The Arizona Coyotes are celebrating their 20th anniversary this season, and, like every team, have had their fair share of legends suit up for the franchise. Distinguished skaters such as Shane Doan, Keith Tkachuk, and Teppo Numminen, among others, have all played for the team, but the Coyotes have had some outstanding netminders over the years as well. Here’s our ranking of the top three goalies in Coyotes franchise history.
#3 – Nikolai Khabibulin
We’ll start our list with the man known as “the Bulin Wall” – Nikolai Khabibulin. Khabibulin played two seasons in Winnipeg before moving with the team to Phoenix in 1996 and was the first goaltender that Coyotes fans came to know when the team hit the ice for the first time during their inaugural season in Arizona. The young Russian would immediately win them over with his outstanding play in net; he played an average of 68 games per year from 1996-97 to 1998-99 and led the Coyotes to the playoffs in each of their first three campaigns in Arizona.
Two of the all-time #Coyotes greats…Nikolai Khabibulin and Shane Doan. #ARI20NA pic.twitter.com/eggdNRMJ14
— Rich Nairn (@RichNairn9) October 16, 2016
Following the 1998-99 season, Khabibulin and the Coyotes became embroiled in a lengthy contract dispute and the youngster ended up spending the entire 1999-2000 season playing for the Long Beach Ice Dogs of the IHL before he was traded to the Tampa Bay Lightning in March 2001. Khabibulin’s time in Arizona ultimately came to a premature end, but there’s no questioning the fact that he was a dominant force in net for the Coyotes during their early years in Arizona.
Career with Arizona: 5 seasons, 284 games played, 126-113-30 record, 2.75 GAA, .908 SV%, 21 shutouts
Playoffs: 24 games played, 10-13 record, .916 SV%, 2.75 GAA, 1 shutout
#2 – Mike Smith
Coming in at No. 2 on our list is current starting goaltender Mike Smith. After spending parts of the 2010-11 season in the AHL, Smith came to Arizona on a two-year deal over the summer of 2011 and immediately experienced breakout success; he posted a save percentage of .930 in 67 games with the Coyotes during the 2011-12 regular season and led the team to their first division title in franchise history. However, as good as his regular season was, Smith was even better in the postseason; despite facing an average of 37.6 shots against per game in the playoffs, Smith stood on his head and carried the Coyotes to series wins over both the Chicago Blackhawks and Nashville Predators before the team ran into the buzzsaw that was Jonathan Quick and the 2011-12 Los Angeles Kings in the Western Conference Final.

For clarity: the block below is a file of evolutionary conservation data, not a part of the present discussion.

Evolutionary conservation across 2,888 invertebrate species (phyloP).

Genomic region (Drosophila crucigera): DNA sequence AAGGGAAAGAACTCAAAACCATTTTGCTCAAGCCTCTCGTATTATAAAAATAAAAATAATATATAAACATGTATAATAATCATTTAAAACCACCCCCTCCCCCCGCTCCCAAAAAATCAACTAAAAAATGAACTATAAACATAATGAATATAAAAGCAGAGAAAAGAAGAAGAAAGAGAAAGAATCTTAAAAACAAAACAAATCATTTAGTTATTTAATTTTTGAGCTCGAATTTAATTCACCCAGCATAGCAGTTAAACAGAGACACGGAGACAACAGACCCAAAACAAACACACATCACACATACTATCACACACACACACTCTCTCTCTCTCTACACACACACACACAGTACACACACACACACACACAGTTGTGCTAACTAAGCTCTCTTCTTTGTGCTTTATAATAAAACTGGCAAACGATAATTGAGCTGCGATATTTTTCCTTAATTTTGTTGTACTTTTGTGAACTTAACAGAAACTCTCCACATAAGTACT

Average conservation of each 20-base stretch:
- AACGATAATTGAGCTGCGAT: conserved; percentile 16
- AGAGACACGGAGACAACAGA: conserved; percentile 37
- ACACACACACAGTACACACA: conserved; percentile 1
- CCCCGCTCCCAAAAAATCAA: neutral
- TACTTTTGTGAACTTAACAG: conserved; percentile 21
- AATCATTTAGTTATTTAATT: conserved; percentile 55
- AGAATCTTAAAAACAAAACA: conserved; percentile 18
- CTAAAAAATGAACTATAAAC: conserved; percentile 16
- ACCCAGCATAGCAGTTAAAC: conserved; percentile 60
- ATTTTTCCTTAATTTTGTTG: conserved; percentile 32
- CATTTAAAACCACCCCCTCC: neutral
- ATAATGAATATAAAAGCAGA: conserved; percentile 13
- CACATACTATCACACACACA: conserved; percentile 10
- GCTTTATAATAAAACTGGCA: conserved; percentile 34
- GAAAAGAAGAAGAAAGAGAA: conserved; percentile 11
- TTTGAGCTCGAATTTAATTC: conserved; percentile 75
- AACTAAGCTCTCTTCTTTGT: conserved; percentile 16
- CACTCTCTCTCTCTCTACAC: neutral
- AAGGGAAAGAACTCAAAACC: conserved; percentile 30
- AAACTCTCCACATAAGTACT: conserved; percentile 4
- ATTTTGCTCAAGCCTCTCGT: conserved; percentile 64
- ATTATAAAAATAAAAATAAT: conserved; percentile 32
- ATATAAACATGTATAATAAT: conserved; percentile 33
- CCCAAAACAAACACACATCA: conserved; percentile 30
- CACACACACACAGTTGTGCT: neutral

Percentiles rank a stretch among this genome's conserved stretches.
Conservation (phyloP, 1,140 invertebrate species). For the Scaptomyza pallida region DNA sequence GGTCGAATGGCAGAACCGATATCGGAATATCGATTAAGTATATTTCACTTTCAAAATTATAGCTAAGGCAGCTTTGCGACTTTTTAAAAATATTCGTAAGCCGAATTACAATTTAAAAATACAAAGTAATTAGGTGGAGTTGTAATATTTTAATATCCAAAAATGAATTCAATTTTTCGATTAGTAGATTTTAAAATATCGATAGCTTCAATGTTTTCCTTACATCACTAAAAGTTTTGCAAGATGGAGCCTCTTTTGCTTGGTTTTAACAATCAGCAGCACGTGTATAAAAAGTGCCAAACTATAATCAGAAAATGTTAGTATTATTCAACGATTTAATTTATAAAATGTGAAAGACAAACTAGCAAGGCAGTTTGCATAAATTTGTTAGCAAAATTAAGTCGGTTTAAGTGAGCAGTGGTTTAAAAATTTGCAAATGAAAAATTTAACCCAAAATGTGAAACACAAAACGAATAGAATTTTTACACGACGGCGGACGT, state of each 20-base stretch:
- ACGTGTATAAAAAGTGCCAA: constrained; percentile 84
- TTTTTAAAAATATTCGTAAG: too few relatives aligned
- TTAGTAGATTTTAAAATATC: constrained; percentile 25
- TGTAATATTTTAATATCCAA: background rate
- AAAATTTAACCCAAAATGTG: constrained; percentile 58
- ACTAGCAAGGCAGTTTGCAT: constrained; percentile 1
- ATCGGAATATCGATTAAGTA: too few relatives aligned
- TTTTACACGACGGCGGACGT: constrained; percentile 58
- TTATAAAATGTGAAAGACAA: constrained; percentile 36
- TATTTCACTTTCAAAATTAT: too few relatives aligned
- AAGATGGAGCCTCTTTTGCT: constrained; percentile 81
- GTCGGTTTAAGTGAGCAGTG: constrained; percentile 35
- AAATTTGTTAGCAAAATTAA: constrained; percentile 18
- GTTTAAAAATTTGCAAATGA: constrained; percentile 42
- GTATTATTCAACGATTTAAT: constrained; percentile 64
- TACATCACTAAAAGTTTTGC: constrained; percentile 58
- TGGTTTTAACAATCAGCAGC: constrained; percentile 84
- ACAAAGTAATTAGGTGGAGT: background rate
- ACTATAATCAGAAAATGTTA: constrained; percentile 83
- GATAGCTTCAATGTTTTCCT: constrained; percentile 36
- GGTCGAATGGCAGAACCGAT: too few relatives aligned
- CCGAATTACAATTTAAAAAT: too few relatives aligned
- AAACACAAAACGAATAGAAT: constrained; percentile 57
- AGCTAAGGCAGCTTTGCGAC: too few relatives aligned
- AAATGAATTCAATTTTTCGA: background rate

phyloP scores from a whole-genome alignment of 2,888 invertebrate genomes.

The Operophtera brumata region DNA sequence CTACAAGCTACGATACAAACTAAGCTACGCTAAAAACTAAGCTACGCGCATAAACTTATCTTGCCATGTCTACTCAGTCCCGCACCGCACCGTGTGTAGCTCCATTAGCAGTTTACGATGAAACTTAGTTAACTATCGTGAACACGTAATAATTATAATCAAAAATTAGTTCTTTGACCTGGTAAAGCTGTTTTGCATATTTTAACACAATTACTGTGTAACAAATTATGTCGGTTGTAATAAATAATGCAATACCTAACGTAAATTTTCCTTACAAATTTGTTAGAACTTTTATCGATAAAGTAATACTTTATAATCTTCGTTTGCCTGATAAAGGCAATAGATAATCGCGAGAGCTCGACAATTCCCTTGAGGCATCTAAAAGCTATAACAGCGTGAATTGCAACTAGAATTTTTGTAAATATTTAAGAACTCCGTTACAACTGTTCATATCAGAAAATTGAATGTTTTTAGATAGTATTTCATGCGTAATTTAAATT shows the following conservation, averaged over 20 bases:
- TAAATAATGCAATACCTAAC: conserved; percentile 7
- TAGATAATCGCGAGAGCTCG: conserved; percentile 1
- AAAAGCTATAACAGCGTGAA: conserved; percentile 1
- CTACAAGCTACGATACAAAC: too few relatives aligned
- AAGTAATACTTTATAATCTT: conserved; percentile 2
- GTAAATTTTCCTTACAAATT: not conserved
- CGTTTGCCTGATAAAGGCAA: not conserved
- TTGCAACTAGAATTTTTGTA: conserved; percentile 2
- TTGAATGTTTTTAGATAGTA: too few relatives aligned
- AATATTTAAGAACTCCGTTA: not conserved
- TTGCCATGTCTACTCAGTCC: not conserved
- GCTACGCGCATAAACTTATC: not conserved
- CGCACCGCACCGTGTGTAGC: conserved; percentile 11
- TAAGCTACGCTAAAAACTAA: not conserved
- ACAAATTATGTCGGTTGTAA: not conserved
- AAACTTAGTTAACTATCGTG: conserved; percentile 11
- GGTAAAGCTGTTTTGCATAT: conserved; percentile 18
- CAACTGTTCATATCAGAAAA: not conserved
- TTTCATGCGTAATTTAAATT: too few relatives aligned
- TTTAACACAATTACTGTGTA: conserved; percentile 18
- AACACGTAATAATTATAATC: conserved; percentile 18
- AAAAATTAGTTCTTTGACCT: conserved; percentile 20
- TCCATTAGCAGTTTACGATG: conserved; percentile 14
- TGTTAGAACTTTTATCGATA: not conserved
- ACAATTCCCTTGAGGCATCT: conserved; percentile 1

Although Smith has so far been unable to replicate the success he had during the 2011-12 season, he’s been a dependable option in goal for the Coyotes. He’s the franchise’s leader in saves and could take over the franchise records in shutouts, wins and games played before the end of the season if he continues to play well. Critics of Smith will point to his subpar save percentages of .910 and .904 that he’s posted in seasons past as a reason as to why he shouldn’t be included in this list, but Smith has been forced to play on some of the worst teams in franchise history over the past few seasons and had to play the hand he was dealt. The fact that he’s one of just seven netminders to score a goal with a shot on net has to earn him a place in team history as well.
Career with Arizona: 6 seasons, 290 games played, 121-121-37 record, 2.67 GAA, .916 SV%, 20 shutouts
Playoffs: 16 games played, 9-7 record, .944 SV%, 1.99 GAA, 3 shutouts
#1 – Sean Burke